Change of the Seasons

When in Paris, I went to many jazz clubs. I visited jazz clubs because many African Americans went to jazz clubs in the 1920s to perform. It was the scene. African Americans gave Paris the gift of jazz. So, I believed that when I went to Paris, I would see many African Americans and many people of color.

But that was not the case. In many of the situations, when I visited the Parisian jazz clubs, many of the people were not black. There were Parisians, Germans, people from Geneva (oh my), but not people of color. I was very surprised that this was a consistency in Paris. I really didn’t see that many people of color in Paris at all except for my mediated African American Tours.

This is an interesting thought because of the notion of jazz and Paris. To add to the idea of jazz in Paris, a racial and religious divide was created. According to Asukile, jazz was condemned:
“This type of condemnation of jazz as essentially immoral and destructive by some white Americans was the backdrop to a national debate that made [Joel Augustus] Rogers’ ‘Jazz at Home’  even more important. During the 1920s many white Americans would have vehemently disagreed with Rogers identifying the future of jazz with democracy. Rogers opened ‘Jazz at Home’ with the following statement: ‘Jazz is a marvel of parado: too fundamentally human, at least as modern humanity goes, to be typically racial, too international to be characteristically national, too much abroad in the world to have a special home.’(Asukile 24).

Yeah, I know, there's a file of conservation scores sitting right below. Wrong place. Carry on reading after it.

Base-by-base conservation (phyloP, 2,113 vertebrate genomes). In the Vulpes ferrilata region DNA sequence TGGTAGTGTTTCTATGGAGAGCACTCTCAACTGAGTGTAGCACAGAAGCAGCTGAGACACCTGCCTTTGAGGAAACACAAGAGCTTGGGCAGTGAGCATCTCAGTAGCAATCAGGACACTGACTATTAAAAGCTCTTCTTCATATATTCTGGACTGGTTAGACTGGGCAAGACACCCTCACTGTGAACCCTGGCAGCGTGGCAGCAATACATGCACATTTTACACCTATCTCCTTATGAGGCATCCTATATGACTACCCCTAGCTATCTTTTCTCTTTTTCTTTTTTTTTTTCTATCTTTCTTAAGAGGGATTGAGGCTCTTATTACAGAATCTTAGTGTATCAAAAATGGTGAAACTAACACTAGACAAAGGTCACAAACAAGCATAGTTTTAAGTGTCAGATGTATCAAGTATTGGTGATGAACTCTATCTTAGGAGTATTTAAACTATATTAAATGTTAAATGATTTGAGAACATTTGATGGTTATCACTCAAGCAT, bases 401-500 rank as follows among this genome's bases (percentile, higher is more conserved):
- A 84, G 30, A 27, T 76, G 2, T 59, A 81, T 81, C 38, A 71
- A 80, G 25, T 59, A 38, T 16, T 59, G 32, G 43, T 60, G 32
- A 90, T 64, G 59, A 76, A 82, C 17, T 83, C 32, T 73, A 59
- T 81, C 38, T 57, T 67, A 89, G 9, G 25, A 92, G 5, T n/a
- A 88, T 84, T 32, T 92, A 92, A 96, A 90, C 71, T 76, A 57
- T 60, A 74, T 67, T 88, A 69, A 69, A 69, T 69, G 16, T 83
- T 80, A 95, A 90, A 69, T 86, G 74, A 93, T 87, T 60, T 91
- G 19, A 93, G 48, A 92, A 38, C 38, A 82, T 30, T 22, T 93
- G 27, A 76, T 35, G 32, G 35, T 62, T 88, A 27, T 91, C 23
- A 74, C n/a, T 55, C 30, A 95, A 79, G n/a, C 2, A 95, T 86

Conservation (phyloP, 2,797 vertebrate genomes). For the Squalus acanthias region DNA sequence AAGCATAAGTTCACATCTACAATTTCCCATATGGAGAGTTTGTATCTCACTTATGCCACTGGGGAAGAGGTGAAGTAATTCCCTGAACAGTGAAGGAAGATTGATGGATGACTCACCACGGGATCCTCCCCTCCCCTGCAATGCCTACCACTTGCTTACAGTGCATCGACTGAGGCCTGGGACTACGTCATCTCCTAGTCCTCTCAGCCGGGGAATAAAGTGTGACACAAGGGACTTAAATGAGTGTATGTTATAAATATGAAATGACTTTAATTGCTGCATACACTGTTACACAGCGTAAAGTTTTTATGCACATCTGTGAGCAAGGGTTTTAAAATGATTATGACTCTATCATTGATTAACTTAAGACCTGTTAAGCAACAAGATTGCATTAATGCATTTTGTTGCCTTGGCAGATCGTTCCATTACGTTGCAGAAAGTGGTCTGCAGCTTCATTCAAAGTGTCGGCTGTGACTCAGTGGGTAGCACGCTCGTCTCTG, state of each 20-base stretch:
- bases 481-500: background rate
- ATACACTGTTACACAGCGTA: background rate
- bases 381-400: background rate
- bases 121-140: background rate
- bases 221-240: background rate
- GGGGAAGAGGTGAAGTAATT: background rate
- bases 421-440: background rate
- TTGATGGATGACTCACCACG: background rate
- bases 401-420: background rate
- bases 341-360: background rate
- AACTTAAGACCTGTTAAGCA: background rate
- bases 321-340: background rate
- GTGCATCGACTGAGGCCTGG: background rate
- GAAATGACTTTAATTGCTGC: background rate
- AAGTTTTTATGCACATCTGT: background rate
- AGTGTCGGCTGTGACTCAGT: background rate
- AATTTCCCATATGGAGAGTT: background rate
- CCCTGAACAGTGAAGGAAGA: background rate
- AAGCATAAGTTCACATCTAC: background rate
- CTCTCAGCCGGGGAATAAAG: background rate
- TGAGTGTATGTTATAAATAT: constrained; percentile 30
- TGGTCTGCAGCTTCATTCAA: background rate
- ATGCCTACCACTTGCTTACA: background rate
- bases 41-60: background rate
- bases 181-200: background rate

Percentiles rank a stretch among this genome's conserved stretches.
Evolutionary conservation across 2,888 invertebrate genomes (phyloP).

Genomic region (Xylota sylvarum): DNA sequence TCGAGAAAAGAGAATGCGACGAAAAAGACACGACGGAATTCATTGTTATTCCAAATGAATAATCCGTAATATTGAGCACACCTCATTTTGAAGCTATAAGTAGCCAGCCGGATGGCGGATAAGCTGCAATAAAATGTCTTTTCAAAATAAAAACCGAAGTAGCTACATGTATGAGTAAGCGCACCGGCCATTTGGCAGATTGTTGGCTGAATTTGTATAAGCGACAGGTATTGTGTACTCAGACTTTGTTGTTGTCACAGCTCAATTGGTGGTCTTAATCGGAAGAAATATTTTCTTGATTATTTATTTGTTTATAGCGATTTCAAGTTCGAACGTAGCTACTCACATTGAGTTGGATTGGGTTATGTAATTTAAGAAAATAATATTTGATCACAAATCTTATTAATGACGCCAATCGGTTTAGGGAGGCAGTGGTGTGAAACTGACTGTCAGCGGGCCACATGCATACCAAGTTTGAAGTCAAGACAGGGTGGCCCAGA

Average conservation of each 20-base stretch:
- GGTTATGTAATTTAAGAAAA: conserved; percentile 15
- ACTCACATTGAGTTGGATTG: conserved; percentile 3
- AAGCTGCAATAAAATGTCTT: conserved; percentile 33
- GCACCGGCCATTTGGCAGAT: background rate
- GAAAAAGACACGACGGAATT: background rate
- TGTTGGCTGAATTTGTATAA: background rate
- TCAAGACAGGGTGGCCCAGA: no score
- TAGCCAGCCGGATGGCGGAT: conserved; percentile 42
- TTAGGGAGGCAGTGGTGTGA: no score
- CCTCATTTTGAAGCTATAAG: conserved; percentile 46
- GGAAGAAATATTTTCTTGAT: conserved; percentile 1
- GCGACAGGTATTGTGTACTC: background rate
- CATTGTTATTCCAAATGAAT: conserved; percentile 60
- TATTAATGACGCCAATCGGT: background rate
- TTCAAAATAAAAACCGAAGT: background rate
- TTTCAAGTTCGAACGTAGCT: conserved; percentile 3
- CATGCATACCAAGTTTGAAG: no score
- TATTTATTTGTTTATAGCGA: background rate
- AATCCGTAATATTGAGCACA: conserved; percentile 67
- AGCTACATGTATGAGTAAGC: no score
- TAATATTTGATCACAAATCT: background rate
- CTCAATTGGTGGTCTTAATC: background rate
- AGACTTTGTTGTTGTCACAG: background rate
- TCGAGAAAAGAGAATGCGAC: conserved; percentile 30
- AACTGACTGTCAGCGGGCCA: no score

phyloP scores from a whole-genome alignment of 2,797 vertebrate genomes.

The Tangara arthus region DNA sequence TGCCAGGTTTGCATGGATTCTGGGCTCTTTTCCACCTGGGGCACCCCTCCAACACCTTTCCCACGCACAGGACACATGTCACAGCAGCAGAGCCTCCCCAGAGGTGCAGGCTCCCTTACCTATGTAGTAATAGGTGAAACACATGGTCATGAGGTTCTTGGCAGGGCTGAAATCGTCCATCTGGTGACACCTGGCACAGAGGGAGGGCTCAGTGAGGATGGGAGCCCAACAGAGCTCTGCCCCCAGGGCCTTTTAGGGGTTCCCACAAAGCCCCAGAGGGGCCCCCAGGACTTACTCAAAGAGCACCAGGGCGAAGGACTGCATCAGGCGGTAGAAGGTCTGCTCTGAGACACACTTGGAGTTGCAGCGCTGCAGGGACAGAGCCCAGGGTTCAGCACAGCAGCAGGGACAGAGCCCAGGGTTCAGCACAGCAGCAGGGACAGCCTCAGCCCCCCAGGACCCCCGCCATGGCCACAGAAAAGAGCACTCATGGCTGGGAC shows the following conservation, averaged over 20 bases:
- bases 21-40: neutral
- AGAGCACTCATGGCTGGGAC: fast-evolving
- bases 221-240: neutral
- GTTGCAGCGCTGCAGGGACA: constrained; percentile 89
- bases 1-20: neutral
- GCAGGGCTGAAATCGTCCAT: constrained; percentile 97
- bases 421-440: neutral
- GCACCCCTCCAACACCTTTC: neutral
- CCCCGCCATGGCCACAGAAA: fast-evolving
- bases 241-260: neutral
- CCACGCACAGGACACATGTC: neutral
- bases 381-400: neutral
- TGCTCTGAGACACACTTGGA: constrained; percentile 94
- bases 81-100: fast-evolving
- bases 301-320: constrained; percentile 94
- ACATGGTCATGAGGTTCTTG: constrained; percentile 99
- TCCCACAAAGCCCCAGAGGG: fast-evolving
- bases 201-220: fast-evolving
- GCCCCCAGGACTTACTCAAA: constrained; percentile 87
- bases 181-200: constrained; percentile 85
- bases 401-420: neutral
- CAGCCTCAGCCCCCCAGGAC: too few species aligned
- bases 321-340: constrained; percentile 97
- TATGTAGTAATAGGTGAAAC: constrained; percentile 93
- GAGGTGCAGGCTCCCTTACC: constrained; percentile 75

I think this approach is interesting because, while abroad, I thought that I would experience jazz as an international aspect, but instead it was extremely branded, even in the “authentic” jazz clubs that I went to. As a sign of the times I thought that this definition would change with it. And I guess it did in some ways, specifically the racial identity of jazz. Regardless, the music was fabulous and the food was phenomenal.

Takeaway: The takeaway is that jazz is seemingly becoming hard to describe. The books and music charts hint that jazz is racially one way. However, the audience seems to pull it in another way. I just wanted to make note of my observation of the color contrast in the jazz club and it’s shift from being one race to another. I’m not sure if this is gentrification of music or not? And if so what does this mean? Is it good that new people are appreciating this music? Or is it bad that people are polarizing the music?